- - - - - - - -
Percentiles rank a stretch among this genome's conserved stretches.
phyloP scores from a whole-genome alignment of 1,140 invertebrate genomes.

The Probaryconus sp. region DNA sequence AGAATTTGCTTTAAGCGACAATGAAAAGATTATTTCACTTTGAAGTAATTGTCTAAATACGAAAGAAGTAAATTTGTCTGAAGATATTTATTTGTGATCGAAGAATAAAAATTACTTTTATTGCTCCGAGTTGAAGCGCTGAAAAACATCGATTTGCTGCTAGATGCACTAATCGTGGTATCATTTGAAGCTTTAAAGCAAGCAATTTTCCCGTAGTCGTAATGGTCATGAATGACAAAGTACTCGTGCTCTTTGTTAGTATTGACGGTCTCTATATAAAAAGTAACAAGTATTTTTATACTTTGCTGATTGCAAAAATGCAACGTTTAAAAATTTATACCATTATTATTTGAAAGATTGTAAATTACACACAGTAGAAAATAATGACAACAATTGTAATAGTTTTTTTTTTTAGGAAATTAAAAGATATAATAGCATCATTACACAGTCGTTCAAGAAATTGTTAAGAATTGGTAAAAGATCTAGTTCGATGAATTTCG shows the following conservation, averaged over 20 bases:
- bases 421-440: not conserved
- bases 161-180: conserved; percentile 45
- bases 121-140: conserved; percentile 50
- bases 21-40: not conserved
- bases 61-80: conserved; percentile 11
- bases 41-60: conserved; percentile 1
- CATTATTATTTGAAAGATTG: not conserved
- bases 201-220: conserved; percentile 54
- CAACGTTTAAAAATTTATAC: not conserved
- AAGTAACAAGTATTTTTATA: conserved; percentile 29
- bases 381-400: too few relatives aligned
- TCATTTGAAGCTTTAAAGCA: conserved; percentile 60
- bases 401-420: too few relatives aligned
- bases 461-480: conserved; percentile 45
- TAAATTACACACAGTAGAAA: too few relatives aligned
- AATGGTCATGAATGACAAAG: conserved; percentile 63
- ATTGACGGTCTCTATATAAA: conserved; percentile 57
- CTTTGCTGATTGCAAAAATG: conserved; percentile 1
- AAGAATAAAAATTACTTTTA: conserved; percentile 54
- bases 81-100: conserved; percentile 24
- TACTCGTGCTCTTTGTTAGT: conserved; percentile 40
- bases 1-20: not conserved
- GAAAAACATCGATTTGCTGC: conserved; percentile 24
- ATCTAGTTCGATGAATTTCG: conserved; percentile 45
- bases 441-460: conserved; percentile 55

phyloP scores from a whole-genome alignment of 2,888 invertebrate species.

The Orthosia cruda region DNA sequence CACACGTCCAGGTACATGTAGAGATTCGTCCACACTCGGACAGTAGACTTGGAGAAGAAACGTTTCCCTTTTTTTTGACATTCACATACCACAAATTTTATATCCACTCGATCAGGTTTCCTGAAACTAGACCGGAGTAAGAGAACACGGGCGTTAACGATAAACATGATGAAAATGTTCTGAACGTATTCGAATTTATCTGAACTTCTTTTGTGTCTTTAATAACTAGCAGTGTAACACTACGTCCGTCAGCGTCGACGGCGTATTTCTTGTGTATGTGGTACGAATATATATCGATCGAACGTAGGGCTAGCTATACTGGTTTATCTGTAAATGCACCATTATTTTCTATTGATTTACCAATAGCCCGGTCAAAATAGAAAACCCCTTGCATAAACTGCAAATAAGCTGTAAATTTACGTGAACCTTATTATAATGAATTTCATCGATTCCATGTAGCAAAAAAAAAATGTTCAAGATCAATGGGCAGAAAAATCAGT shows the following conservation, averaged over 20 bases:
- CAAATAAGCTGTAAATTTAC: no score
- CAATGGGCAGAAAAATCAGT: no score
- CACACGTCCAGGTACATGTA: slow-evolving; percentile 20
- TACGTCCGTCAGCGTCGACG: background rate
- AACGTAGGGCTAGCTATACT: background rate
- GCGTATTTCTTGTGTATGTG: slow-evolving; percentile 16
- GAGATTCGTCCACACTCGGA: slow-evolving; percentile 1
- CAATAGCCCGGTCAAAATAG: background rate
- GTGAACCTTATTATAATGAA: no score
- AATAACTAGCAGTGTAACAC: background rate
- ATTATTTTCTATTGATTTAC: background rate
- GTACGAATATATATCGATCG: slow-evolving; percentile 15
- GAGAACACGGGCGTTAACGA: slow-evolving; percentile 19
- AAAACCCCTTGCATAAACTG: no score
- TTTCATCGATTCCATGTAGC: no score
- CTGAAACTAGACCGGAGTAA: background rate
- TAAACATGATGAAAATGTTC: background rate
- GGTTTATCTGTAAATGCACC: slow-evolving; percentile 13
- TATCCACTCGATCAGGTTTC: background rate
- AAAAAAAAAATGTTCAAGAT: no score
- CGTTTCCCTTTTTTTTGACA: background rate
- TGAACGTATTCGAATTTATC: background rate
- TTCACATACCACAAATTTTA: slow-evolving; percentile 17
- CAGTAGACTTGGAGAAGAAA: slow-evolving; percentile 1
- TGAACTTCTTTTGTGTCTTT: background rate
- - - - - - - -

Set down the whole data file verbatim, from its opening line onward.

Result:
Percentiles rank a stretch among this genome's conserved stretches.
phyloP scores from a whole-genome alignment of 1,140 invertebrate genomes.

The Probaryconus sp. region DNA sequence AGAATTTGCTTTAAGCGACAATGAAAAGATTATTTCACTTTGAAGTAATTGTCTAAATACGAAAGAAGTAAATTTGTCTGAAGATATTTATTTGTGATCGAAGAATAAAAATTACTTTTATTGCTCCGAGTTGAAGCGCTGAAAAACATCGATTTGCTGCTAGATGCACTAATCGTGGTATCATTTGAAGCTTTAAAGCAAGCAATTTTCCCGTAGTCGTAATGGTCATGAATGACAAAGTACTCGTGCTCTTTGTTAGTATTGACGGTCTCTATATAAAAAGTAACAAGTATTTTTATACTTTGCTGATTGCAAAAATGCAACGTTTAAAAATTTATACCATTATTATTTGAAAGATTGTAAATTACACACAGTAGAAAATAATGACAACAATTGTAATAGTTTTTTTTTTTAGGAAATTAAAAGATATAATAGCATCATTACACAGTCGTTCAAGAAATTGTTAAGAATTGGTAAAAGATCTAGTTCGATGAATTTCG shows the following conservation, averaged over 20 bases:
- bases 421-440: not conserved
- bases 161-180: conserved; percentile 45
- bases 121-140: conserved; percentile 50
- bases 21-40: not conserved
- bases 61-80: conserved; percentile 11
- bases 41-60: conserved; percentile 1
- CATTATTATTTGAAAGATTG: not conserved
- bases 201-220: conserved; percentile 54
- CAACGTTTAAAAATTTATAC: not conserved
- AAGTAACAAGTATTTTTATA: conserved; percentile 29
- bases 381-400: too few relatives aligned
- TCATTTGAAGCTTTAAAGCA: conserved; percentile 60
- bases 401-420: too few relatives aligned
- bases 461-480: conserved; percentile 45
- TAAATTACACACAGTAGAAA: too few relatives aligned
- AATGGTCATGAATGACAAAG: conserved; percentile 63
- ATTGACGGTCTCTATATAAA: conserved; percentile 57
- CTTTGCTGATTGCAAAAATG: conserved; percentile 1
- AAGAATAAAAATTACTTTTA: conserved; percentile 54
- bases 81-100: conserved; percentile 24
- TACTCGTGCTCTTTGTTAGT: conserved; percentile 40
- bases 1-20: not conserved
- GAAAAACATCGATTTGCTGC: conserved; percentile 24
- ATCTAGTTCGATGAATTTCG: conserved; percentile 45
- bases 441-460: conserved; percentile 55

phyloP scores from a whole-genome alignment of 2,888 invertebrate species.

The Orthosia cruda region DNA sequence CACACGTCCAGGTACATGTAGAGATTCGTCCACACTCGGACAGTAGACTTGGAGAAGAAACGTTTCCCTTTTTTTTGACATTCACATACCACAAATTTTATATCCACTCGATCAGGTTTCCTGAAACTAGACCGGAGTAAGAGAACACGGGCGTTAACGATAAACATGATGAAAATGTTCTGAACGTATTCGAATTTATCTGAACTTCTTTTGTGTCTTTAATAACTAGCAGTGTAACACTACGTCCGTCAGCGTCGACGGCGTATTTCTTGTGTATGTGGTACGAATATATATCGATCGAACGTAGGGCTAGCTATACTGGTTTATCTGTAAATGCACCATTATTTTCTATTGATTTACCAATAGCCCGGTCAAAATAGAAAACCCCTTGCATAAACTGCAAATAAGCTGTAAATTTACGTGAACCTTATTATAATGAATTTCATCGATTCCATGTAGCAAAAAAAAAATGTTCAAGATCAATGGGCAGAAAAATCAGT shows the following conservation, averaged over 20 bases:
- CAAATAAGCTGTAAATTTAC: no score
- CAATGGGCAGAAAAATCAGT: no score
- CACACGTCCAGGTACATGTA: slow-evolving; percentile 20
- TACGTCCGTCAGCGTCGACG: background rate
- AACGTAGGGCTAGCTATACT: background rate
- GCGTATTTCTTGTGTATGTG: slow-evolving; percentile 16
- GAGATTCGTCCACACTCGGA: slow-evolving; percentile 1
- CAATAGCCCGGTCAAAATAG: background rate
- GTGAACCTTATTATAATGAA: no score
- AATAACTAGCAGTGTAACAC: background rate
- ATTATTTTCTATTGATTTAC: background rate
- GTACGAATATATATCGATCG: slow-evolving; percentile 15
- GAGAACACGGGCGTTAACGA: slow-evolving; percentile 19
- AAAACCCCTTGCATAAACTG: no score
- TTTCATCGATTCCATGTAGC: no score
- CTGAAACTAGACCGGAGTAA: background rate
- TAAACATGATGAAAATGTTC: background rate
- GGTTTATCTGTAAATGCACC: slow-evolving; percentile 13
- TATCCACTCGATCAGGTTTC: background rate
- AAAAAAAAAATGTTCAAGAT: no score
- CGTTTCCCTTTTTTTTGACA: background rate
- TGAACGTATTCGAATTTATC: background rate
- TTCACATACCACAAATTTTA: slow-evolving; percentile 17
- CAGTAGACTTGGAGAAGAAA: slow-evolving; percentile 1
- TGAACTTCTTTTGTGTCTTT: background rate